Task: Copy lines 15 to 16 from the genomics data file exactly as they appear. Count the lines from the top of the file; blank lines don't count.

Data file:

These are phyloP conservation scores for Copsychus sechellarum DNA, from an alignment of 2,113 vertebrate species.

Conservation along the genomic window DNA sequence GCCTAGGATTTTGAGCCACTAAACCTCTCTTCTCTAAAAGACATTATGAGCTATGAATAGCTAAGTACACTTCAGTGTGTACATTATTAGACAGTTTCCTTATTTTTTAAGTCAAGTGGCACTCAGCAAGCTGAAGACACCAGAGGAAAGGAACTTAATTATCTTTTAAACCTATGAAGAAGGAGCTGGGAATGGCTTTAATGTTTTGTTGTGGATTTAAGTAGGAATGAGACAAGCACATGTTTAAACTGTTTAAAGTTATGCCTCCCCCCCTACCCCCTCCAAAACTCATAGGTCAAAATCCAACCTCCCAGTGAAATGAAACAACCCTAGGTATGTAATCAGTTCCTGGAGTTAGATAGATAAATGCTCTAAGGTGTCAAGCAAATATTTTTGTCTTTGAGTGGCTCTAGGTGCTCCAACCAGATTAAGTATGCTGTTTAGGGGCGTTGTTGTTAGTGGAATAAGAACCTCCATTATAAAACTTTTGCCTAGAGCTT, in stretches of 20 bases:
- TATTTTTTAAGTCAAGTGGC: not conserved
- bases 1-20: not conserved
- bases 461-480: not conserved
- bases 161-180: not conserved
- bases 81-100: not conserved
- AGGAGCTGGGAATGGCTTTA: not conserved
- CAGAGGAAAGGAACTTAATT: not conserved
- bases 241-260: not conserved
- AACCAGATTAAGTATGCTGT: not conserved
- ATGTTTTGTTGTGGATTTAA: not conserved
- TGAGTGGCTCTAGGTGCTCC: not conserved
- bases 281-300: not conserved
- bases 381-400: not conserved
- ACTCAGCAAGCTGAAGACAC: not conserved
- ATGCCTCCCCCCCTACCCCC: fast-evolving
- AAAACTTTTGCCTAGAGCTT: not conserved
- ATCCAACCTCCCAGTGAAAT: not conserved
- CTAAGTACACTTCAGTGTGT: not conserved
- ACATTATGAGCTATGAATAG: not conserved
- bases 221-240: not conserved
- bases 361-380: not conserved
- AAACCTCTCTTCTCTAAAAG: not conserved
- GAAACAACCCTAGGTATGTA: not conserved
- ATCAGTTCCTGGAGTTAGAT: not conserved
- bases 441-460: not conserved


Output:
- bases 381-400: not conserved
- ACTCAGCAAGCTGAAGACAC: not conserved